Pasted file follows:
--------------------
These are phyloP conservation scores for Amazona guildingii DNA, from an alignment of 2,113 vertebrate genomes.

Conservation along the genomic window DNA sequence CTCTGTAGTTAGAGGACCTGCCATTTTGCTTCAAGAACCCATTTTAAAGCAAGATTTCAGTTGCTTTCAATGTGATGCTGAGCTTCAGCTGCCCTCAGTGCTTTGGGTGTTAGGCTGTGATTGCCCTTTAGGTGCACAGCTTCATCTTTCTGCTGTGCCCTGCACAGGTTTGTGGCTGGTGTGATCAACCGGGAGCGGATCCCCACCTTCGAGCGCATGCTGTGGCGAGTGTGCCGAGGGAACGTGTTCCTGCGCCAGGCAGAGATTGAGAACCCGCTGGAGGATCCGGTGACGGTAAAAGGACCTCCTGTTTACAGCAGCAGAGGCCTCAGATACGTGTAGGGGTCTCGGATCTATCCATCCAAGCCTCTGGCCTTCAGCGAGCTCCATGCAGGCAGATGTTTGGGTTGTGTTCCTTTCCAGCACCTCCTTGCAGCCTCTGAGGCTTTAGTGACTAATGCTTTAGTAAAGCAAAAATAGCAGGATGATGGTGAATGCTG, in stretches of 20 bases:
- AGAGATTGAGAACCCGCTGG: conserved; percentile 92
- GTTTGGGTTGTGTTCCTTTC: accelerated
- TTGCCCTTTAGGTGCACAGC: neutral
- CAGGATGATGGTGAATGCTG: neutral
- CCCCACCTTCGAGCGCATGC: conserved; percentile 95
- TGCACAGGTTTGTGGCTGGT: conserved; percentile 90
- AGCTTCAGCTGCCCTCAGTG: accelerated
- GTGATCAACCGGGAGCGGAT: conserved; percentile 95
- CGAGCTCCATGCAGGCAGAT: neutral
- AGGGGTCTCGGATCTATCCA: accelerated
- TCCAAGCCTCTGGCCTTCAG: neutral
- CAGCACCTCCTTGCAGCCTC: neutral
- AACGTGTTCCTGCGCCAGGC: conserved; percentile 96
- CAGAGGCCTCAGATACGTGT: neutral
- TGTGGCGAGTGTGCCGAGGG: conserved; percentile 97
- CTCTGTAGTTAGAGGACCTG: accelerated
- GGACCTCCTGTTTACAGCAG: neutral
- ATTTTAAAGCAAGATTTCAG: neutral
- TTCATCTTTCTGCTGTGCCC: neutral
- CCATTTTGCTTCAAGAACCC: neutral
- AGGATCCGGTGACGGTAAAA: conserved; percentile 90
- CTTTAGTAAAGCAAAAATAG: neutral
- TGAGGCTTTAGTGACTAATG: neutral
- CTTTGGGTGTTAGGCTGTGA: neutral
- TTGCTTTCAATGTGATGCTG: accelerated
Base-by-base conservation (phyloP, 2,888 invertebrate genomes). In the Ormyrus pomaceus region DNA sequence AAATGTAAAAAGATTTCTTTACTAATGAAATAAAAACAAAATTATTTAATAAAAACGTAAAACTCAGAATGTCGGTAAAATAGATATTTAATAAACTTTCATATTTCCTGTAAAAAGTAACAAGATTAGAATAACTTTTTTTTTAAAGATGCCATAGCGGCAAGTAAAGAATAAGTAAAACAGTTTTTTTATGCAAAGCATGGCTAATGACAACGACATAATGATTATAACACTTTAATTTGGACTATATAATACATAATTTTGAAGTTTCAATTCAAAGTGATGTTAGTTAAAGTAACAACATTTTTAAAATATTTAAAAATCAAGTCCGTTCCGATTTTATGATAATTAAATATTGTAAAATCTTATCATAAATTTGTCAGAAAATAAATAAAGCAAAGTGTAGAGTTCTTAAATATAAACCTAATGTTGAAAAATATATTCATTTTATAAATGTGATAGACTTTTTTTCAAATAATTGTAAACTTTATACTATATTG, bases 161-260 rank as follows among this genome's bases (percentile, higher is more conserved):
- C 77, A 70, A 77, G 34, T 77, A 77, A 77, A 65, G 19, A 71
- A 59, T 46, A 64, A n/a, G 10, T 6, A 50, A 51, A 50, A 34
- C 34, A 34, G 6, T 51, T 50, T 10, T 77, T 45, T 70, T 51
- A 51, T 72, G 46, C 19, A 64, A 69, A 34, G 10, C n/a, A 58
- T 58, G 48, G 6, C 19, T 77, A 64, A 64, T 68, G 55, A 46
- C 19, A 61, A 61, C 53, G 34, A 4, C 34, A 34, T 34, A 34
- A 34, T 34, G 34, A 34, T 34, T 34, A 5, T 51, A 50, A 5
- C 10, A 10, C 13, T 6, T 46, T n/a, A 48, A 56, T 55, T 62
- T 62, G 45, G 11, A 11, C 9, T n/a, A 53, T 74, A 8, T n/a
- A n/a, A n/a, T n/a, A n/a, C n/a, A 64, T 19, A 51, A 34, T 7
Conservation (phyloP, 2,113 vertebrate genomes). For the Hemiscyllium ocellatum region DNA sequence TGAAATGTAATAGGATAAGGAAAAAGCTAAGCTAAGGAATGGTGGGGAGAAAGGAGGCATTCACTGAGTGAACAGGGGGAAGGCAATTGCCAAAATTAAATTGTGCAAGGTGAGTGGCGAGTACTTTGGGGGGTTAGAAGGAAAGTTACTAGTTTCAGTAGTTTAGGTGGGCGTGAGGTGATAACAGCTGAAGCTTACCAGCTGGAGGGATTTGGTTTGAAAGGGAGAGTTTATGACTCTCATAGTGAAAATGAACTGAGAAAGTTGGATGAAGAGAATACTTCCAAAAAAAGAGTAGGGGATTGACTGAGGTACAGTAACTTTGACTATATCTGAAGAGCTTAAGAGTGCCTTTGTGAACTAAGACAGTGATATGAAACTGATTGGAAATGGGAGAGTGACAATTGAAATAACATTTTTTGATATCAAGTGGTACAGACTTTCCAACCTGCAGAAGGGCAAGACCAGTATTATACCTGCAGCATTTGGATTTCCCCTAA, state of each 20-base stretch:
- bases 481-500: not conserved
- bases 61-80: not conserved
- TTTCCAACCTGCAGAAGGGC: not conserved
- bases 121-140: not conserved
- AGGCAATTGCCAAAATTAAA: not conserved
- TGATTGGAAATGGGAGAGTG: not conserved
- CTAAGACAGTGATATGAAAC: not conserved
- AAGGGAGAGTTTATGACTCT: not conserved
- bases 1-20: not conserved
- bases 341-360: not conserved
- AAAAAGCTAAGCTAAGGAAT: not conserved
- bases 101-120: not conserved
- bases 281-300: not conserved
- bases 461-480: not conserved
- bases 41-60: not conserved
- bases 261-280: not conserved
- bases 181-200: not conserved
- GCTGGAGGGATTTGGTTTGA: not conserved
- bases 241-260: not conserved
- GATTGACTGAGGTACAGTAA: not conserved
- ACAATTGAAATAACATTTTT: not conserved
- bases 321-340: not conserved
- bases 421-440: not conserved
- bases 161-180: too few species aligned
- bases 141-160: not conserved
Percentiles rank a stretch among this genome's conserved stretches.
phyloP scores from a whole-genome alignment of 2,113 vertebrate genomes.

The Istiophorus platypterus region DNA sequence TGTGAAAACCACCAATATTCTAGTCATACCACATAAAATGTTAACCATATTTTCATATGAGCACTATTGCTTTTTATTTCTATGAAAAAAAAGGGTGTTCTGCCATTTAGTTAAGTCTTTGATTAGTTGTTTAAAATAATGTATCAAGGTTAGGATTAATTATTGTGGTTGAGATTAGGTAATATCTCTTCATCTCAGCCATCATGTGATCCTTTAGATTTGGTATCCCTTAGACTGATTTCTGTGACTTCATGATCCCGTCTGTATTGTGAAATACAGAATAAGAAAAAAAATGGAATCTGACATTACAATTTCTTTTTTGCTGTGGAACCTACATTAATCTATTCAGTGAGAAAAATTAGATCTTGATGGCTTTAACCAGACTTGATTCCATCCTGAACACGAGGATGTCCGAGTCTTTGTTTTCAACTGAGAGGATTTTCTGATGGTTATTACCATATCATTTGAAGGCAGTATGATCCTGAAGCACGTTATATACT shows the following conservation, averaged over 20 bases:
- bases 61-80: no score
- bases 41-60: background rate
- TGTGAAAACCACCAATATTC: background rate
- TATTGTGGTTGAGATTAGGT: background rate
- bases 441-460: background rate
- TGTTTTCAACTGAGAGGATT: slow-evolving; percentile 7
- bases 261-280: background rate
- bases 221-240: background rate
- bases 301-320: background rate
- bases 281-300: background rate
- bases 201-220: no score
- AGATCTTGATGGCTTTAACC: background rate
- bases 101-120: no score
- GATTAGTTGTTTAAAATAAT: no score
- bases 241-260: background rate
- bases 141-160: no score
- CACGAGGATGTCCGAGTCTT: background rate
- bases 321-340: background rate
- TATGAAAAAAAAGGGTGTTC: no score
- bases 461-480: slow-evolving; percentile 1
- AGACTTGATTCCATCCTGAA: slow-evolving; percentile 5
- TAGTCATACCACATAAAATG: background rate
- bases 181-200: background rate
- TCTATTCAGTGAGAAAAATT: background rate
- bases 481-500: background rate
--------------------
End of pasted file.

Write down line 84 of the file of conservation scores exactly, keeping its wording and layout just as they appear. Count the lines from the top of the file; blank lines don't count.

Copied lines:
- CACGAGGATGTCCGAGTCTT: background rate